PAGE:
Yesterday (6 February) saw the publication of the House of Commons Science and Technology Select Committee’s report on Women in Scientific Careers. This follows on from their inquiry last summer that explored a range of issues relating to women in academic STEM careers.
The Biochemical Society has a strong record of championing women in biochemistry and as such welcomes the publication of this report. As a member organisation of the Society of Biology, the Society provided input into the umbrella body’s pan-bioscience response to the inquiry. We are pleased that the report references the Society of Biology’s response several times.
Although the biosciences are often thought to be the most gender-balanced of the sciences, the Biochemical Society is concerned that this balance does not pervade throughout every stage of the career ladder. Data reported by HESA for 2011/12 indicated that while 61% of postgraduate students studying the discipline were female, only 15% of professors were female.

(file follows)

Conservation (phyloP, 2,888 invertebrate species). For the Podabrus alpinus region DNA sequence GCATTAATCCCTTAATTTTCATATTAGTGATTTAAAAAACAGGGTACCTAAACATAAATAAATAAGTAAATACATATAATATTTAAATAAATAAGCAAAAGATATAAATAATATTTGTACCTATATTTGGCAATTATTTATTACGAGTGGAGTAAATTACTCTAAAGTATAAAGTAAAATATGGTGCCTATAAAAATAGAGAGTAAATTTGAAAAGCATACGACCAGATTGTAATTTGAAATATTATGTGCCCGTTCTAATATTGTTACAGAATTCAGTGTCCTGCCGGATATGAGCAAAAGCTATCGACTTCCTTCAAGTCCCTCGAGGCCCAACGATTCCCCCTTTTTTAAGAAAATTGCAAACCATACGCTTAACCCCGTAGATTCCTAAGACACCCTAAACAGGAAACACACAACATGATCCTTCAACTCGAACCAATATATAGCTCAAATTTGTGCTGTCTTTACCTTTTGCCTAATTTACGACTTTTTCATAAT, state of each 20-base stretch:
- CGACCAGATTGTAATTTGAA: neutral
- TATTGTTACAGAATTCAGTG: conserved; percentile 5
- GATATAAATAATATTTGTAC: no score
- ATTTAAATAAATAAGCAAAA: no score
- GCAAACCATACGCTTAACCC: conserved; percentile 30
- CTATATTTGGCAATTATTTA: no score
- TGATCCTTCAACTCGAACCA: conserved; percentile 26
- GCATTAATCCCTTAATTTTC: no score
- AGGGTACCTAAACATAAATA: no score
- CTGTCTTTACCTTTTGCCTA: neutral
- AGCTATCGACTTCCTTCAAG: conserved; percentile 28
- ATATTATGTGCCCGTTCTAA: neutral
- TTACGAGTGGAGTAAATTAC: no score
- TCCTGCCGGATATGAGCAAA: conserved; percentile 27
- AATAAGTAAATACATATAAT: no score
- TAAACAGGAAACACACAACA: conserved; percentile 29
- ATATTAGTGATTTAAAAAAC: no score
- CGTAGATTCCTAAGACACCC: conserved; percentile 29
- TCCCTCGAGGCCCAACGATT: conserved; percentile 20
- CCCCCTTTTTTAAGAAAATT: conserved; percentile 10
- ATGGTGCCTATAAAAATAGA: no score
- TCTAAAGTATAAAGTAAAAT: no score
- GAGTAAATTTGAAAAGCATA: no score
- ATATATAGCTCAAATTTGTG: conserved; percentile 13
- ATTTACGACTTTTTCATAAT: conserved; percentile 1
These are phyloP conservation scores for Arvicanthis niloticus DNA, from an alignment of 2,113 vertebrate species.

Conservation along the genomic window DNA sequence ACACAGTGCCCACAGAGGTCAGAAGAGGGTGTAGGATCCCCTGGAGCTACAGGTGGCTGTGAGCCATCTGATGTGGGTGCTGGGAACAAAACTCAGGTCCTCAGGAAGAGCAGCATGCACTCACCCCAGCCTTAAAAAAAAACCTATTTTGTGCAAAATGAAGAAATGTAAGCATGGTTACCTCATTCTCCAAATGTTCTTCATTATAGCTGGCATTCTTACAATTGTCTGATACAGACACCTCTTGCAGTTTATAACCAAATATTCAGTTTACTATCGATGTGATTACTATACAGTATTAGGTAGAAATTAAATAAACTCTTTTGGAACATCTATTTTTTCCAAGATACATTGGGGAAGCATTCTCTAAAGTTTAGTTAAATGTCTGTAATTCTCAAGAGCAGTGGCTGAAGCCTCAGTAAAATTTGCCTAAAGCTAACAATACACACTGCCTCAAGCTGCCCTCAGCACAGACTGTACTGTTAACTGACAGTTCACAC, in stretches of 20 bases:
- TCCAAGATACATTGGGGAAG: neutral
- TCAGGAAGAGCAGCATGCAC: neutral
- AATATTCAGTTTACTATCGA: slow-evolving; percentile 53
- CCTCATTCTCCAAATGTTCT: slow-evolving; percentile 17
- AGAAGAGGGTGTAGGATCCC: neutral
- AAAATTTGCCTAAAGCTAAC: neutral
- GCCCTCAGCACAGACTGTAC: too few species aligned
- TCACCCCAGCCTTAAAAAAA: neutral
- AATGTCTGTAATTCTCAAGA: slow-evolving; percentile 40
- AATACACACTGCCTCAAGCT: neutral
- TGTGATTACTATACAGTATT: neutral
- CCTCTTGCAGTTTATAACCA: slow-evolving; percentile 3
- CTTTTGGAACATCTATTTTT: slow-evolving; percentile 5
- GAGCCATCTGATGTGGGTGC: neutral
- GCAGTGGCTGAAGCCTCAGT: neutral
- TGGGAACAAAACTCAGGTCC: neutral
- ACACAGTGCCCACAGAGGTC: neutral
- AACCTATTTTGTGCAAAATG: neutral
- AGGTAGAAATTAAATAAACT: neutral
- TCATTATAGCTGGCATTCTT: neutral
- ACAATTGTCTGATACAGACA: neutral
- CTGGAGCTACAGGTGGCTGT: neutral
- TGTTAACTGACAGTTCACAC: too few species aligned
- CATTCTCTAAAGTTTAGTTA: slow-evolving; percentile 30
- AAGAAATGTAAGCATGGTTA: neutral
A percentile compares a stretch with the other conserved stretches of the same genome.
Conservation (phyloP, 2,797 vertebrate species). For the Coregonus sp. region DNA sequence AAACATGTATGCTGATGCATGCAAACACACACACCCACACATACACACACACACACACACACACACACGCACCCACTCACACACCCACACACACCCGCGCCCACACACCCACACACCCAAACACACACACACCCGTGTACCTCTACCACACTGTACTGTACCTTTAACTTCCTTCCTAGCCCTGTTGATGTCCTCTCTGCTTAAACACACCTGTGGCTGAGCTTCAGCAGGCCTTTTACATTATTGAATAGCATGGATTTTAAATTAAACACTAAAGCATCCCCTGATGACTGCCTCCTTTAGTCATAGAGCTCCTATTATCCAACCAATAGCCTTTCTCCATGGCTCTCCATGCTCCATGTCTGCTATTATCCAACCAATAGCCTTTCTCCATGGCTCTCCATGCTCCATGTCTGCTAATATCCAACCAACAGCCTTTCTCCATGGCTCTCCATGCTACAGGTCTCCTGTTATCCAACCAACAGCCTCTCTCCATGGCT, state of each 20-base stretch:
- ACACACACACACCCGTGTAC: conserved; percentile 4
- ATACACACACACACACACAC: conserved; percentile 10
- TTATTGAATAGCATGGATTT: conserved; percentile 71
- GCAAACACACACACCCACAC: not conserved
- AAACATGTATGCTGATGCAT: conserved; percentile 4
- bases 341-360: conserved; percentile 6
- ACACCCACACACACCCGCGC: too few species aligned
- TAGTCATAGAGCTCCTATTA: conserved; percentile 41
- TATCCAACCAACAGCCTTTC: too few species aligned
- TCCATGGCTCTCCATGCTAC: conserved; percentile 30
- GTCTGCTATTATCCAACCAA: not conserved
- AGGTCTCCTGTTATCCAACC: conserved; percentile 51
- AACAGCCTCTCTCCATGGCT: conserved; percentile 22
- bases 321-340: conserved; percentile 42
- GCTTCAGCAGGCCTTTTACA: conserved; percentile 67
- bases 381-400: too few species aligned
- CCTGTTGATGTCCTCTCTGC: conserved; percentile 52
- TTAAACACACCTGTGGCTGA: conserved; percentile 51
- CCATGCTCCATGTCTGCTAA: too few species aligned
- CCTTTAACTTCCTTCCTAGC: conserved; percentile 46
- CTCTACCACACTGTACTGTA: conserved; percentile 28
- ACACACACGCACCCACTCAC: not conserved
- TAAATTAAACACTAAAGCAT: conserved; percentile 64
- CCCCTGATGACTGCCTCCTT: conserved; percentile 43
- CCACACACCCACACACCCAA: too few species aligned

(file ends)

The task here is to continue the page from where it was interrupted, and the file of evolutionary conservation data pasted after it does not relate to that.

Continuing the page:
In order to ameliorate this situation – which is prevalent across STEM – the Committee’s report calls for an increase in the number of longer term positions for post-doctoral researchers, and for diversity training to be introduced for students, line managers, and people on recruitment panels. It notes that Government efforts are largely focused on encouraging girls to study STEM, with little focus on enabling them to progress in STEM careers and that this must be changed. The report also expresses disappointment that BIS spending dedicated to improving diversity in STEM was virtually halved in the 2010 Spending Review. Furthermore, the Committee encourages all High Education Institutions conducting STEM research to participate in the Athena SWAN Charter, or a similar recognised programme. The Biochemical Society, as a founding sponsor of the Charter, welcomes this encouragement.
The Committee also make several recommendations for learned societies. These include to review how gender analysis can improve research findings within different STEM disciplines and formulate guidance on the matter and to emphasise both male and female role models who have successfully combined a STEM career with family life. The Biochemical Society will aim to take these recommendations on board in our future work on diversity both as an individual society and in collaboration with the Society of Biology.